On the About page I wrote, that I blog about things I come across while researching for my PhD. So, you may very well ask what this PhD is supposed to be about. For the interested reader — researchers and the uninitiated alike —, here is some overview on my current plans and research focus.
To provide some background: When I was in my Master’s studies, Uri Simonsohn published a paper1, where he described two cases of data fabrication/manipulation that were identified using statistical methods. The reported method is based, put very simple, on statistical considerations on the variability of the reported data and some simulations to underline them. As I found this approach and the general area of “fraud detection” very interesting, it didn’t take long until I decided to write my Master’s thesis on this method. My thesis explains how it works, what can be improved and how it can be applied to more general cases.2
It happens, that I read a lot about current (meta-scientific) issues with psychological researchers and problems in social psychology in particular, mainly cases of scientific misconduct and the more prevalent (and maybe more troubling) problems with p-hacking. Many of those things didn’t fit into my master’s thesis and after handing in my work, the Open Science Collaboration published the results from their Replication Project3 and fueled a debate about the replicability in psychological research.
This — more general approach to the focus of my master’s thesis —, basically, sets the stage for my PhD research, that revolves around replicability of psychological science and how improved/new/old methods can help us out and improve the way science is conducted. This is were questions of data quality 4 and Bayesian methods chime in.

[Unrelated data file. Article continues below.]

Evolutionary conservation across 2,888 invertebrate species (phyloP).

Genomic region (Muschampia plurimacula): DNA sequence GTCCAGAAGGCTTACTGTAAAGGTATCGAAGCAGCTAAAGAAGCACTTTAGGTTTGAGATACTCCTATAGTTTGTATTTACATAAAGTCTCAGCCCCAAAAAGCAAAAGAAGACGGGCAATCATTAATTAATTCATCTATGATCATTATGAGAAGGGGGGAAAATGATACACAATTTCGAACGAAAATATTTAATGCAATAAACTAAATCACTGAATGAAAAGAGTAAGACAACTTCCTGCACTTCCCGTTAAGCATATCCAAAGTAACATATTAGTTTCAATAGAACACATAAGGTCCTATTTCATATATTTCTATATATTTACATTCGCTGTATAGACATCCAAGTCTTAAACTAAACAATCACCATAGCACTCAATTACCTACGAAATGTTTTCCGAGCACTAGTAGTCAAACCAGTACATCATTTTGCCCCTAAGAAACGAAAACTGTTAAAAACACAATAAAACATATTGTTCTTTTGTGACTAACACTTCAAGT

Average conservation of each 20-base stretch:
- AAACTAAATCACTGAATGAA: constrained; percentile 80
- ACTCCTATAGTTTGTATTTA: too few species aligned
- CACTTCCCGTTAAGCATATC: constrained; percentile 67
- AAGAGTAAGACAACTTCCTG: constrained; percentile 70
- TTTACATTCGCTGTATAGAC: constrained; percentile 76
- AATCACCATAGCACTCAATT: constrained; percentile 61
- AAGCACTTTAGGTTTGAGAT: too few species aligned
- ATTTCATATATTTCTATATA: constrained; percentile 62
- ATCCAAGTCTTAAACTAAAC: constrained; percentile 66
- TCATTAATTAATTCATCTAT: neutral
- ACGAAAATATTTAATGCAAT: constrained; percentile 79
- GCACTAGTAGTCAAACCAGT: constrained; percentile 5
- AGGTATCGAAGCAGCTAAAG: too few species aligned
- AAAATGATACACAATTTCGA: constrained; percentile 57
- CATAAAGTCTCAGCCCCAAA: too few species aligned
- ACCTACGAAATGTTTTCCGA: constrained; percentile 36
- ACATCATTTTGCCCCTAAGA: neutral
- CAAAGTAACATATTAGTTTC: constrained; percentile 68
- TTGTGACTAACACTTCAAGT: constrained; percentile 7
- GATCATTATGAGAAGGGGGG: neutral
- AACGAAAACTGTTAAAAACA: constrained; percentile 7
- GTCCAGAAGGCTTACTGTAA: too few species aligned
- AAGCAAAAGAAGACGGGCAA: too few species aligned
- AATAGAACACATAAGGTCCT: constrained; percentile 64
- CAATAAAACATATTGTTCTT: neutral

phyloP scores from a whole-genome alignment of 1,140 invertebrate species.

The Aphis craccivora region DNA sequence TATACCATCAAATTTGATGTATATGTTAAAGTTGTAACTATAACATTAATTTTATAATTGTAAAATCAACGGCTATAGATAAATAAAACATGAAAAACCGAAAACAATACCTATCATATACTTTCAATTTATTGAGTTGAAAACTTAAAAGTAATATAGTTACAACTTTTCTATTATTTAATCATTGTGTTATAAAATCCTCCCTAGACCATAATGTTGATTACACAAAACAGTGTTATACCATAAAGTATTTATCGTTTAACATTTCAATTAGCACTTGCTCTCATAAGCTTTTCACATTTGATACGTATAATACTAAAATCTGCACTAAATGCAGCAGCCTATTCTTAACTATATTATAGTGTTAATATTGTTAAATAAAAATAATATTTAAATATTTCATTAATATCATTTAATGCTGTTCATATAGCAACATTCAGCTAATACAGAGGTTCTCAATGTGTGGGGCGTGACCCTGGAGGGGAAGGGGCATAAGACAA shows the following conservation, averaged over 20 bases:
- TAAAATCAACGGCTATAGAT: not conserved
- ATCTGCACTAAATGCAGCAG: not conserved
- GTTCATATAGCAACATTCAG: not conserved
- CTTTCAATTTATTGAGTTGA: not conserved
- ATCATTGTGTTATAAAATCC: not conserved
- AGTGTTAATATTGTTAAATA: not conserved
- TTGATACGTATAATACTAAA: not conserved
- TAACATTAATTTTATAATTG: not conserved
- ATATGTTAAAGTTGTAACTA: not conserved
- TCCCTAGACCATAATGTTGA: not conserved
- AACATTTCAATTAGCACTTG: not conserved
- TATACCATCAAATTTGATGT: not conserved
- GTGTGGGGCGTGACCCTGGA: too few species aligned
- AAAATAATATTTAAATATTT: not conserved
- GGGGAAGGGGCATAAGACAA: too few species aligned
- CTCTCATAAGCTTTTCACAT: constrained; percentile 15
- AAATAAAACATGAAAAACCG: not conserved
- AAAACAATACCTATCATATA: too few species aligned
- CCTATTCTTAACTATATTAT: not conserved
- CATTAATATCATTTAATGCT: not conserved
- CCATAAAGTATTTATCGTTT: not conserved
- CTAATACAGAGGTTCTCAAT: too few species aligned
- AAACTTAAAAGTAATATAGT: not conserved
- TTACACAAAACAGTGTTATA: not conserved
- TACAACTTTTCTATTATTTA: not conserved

The ongoing discussions around this topic are very exciting to follow and I hope to add something valuable to it soon. However, there are some scholars already arguing that the discussion should be over and all is said and done. Personally, I find this quite disturbing: meta-science and the improvement of statistical and empirical methods is an ongoing process, that should never come to an end. It is very much beneficial for our field — and any other field depending on thorough data analyses, really — to improve the way we explore and generate theories, collect and explore data, and come to the right conclusions based on statistical analysis. Discussing and questioning our status quo is the only way, science can fulfill its claim of being self-correcting.
And based on my, frankly little, insight in the world of science, I think there is still a lot of room for improvement. Not only in the methods, but also to the academic process in general (including publication and peer review system etc.).
Not everything of this huge issue can and will be covered in my dissertation, but I still hope to find some perspectives that are new, interesting and beneficial to the overall discussion. And I am very sure that a discussion within scientific psychology will also effect other disciplines, but also the world outside of science.
- Simonsohn, U. (2013). Just Post It: The Lesson From Two Cases of Fabricated Data Detected by Statistics Alone. Psychological Science, 24(10), 1875–1888. doi:10.1177/0956797613480366 ↩
- Still working on a paper covering my results, actually. ↩
- Open Science Collaboration (2015). Estimating the reproducibility of psychological science. Science, 349(6251), aac4716–aac4716. doi:10.1126/science.aac4716 ↩
- Whatever that exactly means. ↩
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[…] only started my PhD studies a few months ago, I am still eager and highly motivated to finish what I have just started. […]